Valuation-Informed Indexers Have A Big Edge Over Buy-And-Holders In Trying To Focus On The Long-Term

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Both Buy-and-Holders and Valuation-Informed Indexers believe that the key to successful stock investing is to focus on the long-term. Buy-and-Holders say all the time that investors need to “tune out the noise” and ‘stay the course.” What they mean is that investors should ignore the ups and downs in stock prices because they don’t amount to much and just stick to the plan that they determined made sense at a time when they were calm and thinking clearly. Valuation-Informed Indexers encourage investors to adjust their stock allocation in response to big price swings not because they think doing so will produce better short-term results but because they believe that it is critical to keep one’s risk profile roughly stable and because that cannot be done without allocation adjustments in a world in which valuations affect long-term returns.

It of course sounds sensible to focus on the long term. The trouble is that investors are always under emotional pressure to abandon their plans when they are not producing their intended results. Buy-and-Holders are far more likely to experience feelings of panic at such times. Valuation-Informed Indexers are more likely to stick with their plan through thick and thin.

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I remember when a poster at the Bogleheads Forum who is the author of a book on Buy-and-Hold reacted to the 2008 price crash by reconsidering his allegiance to the strategy. If there is one person who you would think would be sufficiently convinced of the merit of the Buy-and-Hold strategy to stick with it no matter what, it would be someone who wrote a book making the case for it. This guy had studied the matter from every possible angle and had made the case for it for years in thousands of posts advanced to a discussion-board community. What could possibly cause him to get sweaty palms?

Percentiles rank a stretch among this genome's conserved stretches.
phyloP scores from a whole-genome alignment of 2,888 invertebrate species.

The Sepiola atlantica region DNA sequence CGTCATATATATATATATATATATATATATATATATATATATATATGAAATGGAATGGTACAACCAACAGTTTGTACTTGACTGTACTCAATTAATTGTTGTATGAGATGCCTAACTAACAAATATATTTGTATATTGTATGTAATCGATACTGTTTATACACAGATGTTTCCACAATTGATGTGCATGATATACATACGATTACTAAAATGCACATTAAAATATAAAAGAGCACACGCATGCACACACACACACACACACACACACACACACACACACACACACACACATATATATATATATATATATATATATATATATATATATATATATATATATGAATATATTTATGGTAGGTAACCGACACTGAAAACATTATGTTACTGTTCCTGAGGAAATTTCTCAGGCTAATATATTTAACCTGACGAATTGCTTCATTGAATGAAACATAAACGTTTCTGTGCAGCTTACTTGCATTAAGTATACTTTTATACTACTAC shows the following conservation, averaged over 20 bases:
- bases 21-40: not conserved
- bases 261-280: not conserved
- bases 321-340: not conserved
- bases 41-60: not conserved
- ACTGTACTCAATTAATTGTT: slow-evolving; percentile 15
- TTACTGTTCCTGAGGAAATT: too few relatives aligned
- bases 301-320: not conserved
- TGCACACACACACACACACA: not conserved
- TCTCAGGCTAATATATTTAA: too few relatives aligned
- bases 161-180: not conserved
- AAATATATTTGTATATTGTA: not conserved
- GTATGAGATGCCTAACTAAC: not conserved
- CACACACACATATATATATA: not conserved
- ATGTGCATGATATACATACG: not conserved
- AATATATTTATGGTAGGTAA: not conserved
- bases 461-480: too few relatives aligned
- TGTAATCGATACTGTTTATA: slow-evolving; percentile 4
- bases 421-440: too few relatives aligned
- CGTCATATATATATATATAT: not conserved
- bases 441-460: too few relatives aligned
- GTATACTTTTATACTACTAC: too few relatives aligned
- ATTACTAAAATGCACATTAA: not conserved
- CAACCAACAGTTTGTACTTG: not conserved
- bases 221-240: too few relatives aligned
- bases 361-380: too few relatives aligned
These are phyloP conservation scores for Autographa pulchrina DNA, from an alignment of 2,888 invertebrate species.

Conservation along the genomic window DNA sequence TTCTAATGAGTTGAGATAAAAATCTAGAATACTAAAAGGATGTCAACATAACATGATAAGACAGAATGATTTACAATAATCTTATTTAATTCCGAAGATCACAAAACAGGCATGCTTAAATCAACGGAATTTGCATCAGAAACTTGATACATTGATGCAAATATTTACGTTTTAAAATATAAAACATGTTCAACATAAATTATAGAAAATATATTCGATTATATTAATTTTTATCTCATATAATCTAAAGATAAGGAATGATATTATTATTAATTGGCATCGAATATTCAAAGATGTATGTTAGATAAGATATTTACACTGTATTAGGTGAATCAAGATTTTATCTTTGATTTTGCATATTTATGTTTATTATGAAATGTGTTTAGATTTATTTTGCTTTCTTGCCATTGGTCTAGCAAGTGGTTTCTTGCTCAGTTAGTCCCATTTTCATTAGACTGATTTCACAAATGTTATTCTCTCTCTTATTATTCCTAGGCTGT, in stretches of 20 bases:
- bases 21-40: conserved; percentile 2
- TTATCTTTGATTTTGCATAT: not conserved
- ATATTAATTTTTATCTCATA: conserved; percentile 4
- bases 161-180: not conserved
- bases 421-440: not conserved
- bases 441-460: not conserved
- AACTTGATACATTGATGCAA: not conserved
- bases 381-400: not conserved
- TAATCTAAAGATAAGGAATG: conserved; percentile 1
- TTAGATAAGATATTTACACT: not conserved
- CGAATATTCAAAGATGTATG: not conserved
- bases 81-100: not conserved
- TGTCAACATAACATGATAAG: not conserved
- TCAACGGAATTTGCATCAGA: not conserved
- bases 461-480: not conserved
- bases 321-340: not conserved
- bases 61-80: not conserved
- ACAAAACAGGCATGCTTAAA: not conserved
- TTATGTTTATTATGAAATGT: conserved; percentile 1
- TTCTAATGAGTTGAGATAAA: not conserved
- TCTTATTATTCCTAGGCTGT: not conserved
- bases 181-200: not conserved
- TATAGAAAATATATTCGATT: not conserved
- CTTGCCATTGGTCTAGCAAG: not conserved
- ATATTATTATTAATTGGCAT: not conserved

This fellow was retired. Stock prices fell dramatically in late 2008 and early 2009. He was seeing the money that he had planned to use to cover his costs of living for the remaining years of his life disappear into the mist for no good reason. Sure, he knew when he became a Buy-and-Holder that big price drops take place from time to time. But it is one thing to accept on a theoretical basis that large amounts of stock wealth can disappear overnight and something very different to experience it happening in real time. Staying the course sounds like a good idea until your staying-the-course ability has been tested in a very personal and concrete way.

Staying the course is not easy for Valuation-Informed Indexers either. I have no doubt that there were many investors who lowered their stock allocations in 1996, when Robert Shiller advised doing so, and who then regretted the decision in 1999, after stock prices had continued rocketing upward for three more years, and returned to a high stock allocation at the worst possible time. The stock market has a way of playing with the investor’s mind and there is no strategy that immunizes us from its temptation to make emotional choices.